“We banged our heads against the wall for about a year as we tried to integrate playing golf into the program. After our first Op 36 Match we could see we were on to something for a couple reasons. First, we got around the golf course in under 1.5 hours, where previously even from a forward tee we were pushing 3 hours for 9 holes. Second, the junior golfers who didn’t pass were excited to play again, and the golfers who did pass were asking … what’s next?” says Matt
The original format Ryan and Matt came up with on a drive down US 1 to Pine Needles in 2014 is the same used today. After 50 yards, players go to 100, 150, 200 and then their full tee box based on age. What started out as “for Juniors only” has evolved into a huge success with adults. It’s a lot easier to learn the game whether you are young or old from a manageable distance where success is experienced right away.
Fast forward to present day. The team at Operation 36 trains coaches globally to implement and manage the program at their own home facility. To date, over 319 facilities use Operation 36 and over 10,000 golfers participate. The team uses the tools, technology and resources to help coaches successfully launch full-service Academies or add a world-class beginner program to their established Academies.
A full 6-level curriculum is included to help coaches know exactly what to teach and when during an Academy Class. Time has been spent coaching over 3,000 Academy Classes to figure out what needs to be taught and how to teach it to have the biggest impact on the player.
To help golfers on the course, golf professionals issue participants with a series of goals to accomplish within the Operation 36 mobile app. The goals are not only educational, but provide a long term roadmap to success. In the next article, Ryan and Matt will share profound results of their having tracked over 2,000 Operation 36 rounds.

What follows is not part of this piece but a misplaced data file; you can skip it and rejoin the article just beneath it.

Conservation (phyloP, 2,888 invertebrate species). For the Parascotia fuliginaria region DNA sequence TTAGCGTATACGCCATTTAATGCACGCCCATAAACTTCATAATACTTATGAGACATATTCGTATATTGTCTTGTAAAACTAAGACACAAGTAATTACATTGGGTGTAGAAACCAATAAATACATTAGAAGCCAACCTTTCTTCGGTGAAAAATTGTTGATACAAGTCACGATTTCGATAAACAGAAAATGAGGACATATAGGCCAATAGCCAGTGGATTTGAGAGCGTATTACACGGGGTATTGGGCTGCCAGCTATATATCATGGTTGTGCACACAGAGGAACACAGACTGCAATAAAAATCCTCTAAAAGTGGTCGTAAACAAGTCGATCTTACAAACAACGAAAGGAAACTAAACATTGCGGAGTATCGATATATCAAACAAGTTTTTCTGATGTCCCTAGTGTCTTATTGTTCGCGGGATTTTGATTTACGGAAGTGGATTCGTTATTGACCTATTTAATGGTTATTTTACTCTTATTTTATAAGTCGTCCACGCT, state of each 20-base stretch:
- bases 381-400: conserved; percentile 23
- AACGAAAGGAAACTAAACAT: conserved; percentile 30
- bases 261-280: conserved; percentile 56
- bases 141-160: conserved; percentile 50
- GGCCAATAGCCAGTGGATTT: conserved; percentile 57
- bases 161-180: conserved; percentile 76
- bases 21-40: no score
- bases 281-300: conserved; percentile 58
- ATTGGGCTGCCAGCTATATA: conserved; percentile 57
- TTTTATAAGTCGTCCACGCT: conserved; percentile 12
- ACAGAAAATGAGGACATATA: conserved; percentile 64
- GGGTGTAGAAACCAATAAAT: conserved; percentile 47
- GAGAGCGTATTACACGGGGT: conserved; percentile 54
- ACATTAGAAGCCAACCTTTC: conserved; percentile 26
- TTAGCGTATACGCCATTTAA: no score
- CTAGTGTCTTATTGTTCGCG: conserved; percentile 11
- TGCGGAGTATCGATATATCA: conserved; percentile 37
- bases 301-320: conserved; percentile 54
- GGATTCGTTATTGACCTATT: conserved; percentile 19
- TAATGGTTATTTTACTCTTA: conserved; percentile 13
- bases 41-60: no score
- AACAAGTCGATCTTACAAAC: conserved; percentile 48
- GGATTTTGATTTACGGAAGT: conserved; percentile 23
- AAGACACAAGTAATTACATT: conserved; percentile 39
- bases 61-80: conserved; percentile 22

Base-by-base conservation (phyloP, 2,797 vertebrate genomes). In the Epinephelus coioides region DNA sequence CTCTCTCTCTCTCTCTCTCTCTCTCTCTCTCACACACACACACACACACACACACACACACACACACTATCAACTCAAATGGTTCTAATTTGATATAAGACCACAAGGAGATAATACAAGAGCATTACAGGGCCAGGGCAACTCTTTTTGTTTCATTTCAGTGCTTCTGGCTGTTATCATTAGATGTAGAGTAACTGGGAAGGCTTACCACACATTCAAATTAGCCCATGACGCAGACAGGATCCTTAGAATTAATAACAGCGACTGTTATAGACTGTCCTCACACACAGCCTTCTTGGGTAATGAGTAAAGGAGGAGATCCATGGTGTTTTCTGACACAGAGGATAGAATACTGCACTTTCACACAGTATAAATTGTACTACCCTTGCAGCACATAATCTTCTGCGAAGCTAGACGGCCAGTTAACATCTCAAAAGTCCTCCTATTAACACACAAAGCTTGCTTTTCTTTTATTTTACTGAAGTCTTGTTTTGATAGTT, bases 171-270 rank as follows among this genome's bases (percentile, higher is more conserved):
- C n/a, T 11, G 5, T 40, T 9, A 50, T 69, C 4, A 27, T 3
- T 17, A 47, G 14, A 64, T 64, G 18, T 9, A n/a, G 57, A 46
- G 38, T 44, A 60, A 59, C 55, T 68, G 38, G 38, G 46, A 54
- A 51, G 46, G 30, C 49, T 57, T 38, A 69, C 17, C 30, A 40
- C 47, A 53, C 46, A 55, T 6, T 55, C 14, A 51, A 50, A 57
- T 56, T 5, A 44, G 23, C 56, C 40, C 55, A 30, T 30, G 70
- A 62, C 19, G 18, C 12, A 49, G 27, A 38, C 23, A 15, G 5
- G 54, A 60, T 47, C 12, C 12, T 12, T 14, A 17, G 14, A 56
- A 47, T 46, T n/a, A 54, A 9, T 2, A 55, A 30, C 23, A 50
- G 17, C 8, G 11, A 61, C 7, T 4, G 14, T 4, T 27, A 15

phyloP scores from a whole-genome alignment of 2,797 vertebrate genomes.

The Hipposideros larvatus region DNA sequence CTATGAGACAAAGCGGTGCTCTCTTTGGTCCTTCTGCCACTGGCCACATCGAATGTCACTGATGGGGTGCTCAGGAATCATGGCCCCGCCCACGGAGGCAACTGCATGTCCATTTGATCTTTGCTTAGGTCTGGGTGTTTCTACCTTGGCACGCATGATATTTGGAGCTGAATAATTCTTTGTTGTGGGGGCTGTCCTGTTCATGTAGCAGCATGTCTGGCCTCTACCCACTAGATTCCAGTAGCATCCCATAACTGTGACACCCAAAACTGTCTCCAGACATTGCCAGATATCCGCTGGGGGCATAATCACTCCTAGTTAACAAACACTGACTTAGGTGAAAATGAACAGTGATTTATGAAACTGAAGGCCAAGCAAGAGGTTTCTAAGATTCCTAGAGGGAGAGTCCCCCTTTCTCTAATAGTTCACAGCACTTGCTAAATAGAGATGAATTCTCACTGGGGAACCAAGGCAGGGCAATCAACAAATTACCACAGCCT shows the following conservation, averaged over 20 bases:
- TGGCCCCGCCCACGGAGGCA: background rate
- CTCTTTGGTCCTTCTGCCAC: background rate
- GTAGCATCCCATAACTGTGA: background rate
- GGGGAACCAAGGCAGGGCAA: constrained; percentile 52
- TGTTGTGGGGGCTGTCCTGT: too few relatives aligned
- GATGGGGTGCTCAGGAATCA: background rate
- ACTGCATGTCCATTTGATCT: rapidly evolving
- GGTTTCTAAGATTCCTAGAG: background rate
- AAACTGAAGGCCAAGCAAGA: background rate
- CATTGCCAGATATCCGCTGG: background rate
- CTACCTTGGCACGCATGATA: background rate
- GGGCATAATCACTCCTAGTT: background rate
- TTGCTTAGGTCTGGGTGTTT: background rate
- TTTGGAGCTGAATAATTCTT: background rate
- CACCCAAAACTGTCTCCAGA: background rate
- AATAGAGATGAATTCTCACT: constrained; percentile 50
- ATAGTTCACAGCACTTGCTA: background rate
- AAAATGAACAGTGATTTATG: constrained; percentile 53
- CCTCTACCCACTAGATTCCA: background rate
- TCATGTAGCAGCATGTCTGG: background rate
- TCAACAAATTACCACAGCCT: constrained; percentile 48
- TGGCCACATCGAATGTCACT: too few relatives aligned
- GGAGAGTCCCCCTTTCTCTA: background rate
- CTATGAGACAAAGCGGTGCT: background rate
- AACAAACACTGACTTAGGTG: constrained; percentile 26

“The goal has always been to create a journey or pathway that players plug into and see if they are ahead, behind or right on pace based on their given goals,” Ryan said. “We have arrived at a point now where I can have that conversation with a student and parent. Based on the scores in Operation 36 and the age of the player we share relevant, accurate and impactful data from our research that helps shape decisions in coaching, parenting and training that keep players on track. I like to compare what we do to a GPS. The student gives us the destination and we use Operation 36 to know where they are on the journey. If they are behind, we motivate them to work harder. If they are on pace or ahead, we communicate that what we are doing is working and let’s stay the course. As our research and number of facilities participating grows, we learn more and more impactful data that only helps parents, players and coaches to be more focused, intentional and motivated. Amazing, effective stuff is coming out of this corridor that we are very excited about, stay tuned.”
To get involved with Operation 36, email firstname.lastname@example.org. To book Matt and Ryan to come speak to your golf association, section or coaching staff, please email Director of Operations Andrew Strom at email@example.com. They are also available to do a certification for your chapter, section, or association and are willing to drive, boat, or fly to get there.